A total of 112 police officers have sought counselling for work related issues in the Western Bay of Plenty over the past three years.

Data obtained by the Bay of Plenty Times under the Official Information Act shows this year to date there had been 22 police referrals to counselling for trauma, compared to 46 last year and 44 in 2014.

The reasons were for threats or assaults on staff, work-related reasons and many were for officers attending fatal crashes.

Regional director for the Waikato Bay of Plenty Police Association Scott Thompson said many officers got into the job because it was in their psyche to help people. This made the impact of some of the jobs they attended especially hard hitting, he said.


"The thing is that you can't really train for it.

"You can't have someone at police college train you to deal with fatal accidents, child assaults or serious crimes.

"For staff there are different triggers. It could be really simple things. Someone might have an accident on a road that they use or their family uses or a crime might involve a child when the officer has a young family," Mr Thompson said.

"We deal with the worst of the worst and the most horrific things."

Mr Thompson said another thing police struggled with was when people were seriously injured or abused "because it doesn't work with their psyche".

"That's not what humans should do with each other," he said.

"It doesn't help when you're at a fatal crash helping to clean up and someone abuses you because they're late for their coffee."

Bay of Plenty road policing manager Brent Crowe said Bay of Plenty officers had a strong culture of keeping an eye on each other "and keeping ourselves safe".

"In days gone by the ongoing or delayed effects of dealing with fatal road crashes may not have been that well understood or perhaps was viewed as just part of the job," he said.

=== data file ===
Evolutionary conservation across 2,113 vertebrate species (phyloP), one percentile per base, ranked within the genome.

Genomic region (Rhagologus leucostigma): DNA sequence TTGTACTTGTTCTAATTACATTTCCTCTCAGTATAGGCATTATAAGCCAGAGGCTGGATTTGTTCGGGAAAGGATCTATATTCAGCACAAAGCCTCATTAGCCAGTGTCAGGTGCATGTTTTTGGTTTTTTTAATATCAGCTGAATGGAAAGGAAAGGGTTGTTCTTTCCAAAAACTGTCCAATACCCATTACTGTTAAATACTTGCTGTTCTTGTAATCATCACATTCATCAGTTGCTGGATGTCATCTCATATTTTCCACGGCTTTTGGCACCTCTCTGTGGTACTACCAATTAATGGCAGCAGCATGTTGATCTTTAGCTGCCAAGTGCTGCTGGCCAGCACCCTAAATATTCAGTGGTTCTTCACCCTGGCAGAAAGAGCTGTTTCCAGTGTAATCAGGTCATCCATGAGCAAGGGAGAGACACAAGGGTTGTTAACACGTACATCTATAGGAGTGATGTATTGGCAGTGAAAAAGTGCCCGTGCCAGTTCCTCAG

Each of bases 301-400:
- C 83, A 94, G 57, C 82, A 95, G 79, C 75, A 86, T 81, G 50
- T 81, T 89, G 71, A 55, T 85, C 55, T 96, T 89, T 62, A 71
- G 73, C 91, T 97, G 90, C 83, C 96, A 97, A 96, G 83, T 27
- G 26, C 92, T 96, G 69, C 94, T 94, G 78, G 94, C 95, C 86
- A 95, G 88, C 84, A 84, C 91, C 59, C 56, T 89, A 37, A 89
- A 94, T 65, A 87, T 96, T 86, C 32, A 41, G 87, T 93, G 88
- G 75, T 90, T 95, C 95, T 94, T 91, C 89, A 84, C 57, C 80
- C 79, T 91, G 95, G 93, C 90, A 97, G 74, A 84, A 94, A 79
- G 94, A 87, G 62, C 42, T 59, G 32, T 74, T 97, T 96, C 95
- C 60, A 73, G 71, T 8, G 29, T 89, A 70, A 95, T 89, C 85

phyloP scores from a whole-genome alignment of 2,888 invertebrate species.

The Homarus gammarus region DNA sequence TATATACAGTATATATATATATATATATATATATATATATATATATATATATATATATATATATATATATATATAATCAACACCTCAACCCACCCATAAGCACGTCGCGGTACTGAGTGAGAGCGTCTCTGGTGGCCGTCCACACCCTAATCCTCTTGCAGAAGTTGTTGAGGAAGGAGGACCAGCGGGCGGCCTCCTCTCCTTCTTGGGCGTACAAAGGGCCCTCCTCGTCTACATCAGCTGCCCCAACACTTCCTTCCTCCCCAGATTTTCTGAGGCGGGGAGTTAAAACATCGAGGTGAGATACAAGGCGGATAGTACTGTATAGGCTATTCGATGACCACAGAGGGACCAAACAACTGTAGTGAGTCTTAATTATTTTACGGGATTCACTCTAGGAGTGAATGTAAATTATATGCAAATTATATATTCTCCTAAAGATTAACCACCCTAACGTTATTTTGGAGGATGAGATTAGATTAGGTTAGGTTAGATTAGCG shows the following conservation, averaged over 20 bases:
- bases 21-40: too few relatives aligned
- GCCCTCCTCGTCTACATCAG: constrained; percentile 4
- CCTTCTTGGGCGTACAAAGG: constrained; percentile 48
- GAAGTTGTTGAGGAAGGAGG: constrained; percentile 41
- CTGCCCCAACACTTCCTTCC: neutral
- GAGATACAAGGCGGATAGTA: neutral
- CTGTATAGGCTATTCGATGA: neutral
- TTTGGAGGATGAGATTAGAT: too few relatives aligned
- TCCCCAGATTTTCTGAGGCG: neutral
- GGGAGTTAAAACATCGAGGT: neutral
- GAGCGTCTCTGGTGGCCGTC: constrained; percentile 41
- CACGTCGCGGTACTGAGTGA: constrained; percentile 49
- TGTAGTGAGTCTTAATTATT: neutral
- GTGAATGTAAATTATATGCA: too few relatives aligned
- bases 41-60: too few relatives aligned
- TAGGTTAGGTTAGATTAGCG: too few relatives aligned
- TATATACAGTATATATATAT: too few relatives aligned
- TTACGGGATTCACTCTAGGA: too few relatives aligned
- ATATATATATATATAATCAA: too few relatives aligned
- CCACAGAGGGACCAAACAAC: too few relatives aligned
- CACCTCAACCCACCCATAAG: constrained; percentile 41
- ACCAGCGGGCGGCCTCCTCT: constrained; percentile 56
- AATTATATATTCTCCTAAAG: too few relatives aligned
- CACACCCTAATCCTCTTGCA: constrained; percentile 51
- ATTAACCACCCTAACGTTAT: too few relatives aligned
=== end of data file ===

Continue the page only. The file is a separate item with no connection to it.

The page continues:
"I think our organisation has matured now to the point where we are recognising those in need of assistance and providing the right support much earlier on. We are also fortunate to have the services of a very committed and professional welfare officer, whose main focus is staff wellness."

Mr Crowe said the support offered to staff was also available to families effected by traumatic events through organisations such as Victim Support.

New Zealand Police national manager for wellness Marty Fox said police work could sometimes be traumatic and disturbing leading to occupational stress and trauma for employees.

"Everyone has different reactions to stress and trauma. For some, the psychological impact of their involvement in particular serious incidents may be great. In other cases, it is the cumulative exposure to a number of events which adversely affects the wellbeing of employees."

Police officers were looked after by a trauma policy which provided access to appropriate psychological assessment and support for all employees to: assist in the maintenance of their health and wellbeing; minimise post-incident reactions and the risk of developing ongoing psychological harm; a timely and confidential response to employees following their attendance at critical incidents; and a support system which addressed the psychological risks associated with policing generally.

"This policy is not designed to replace good management, supervisory practices or personal coping skills. It is, however, a well-established support function for assisting employees maintain their psychological wellbeing," Mr Fox said.

The New Zealand police also offered a service in which staff could self-refer to an external provider for counselling.

Reasons for police counselling visits:
- Fatal crashes: 16
- Threat/assault on officer: 1
- Work related: 27

- Fatal crashes :8
- Threat/assault on officer: 3
- Work related: 27

2016, to May
- Fatal crashes: 2
- Threat/Assault on officer: 8

* Work related causes can vary and include debriefings to minimise post-incident reactions and risks of work-related psychological harm.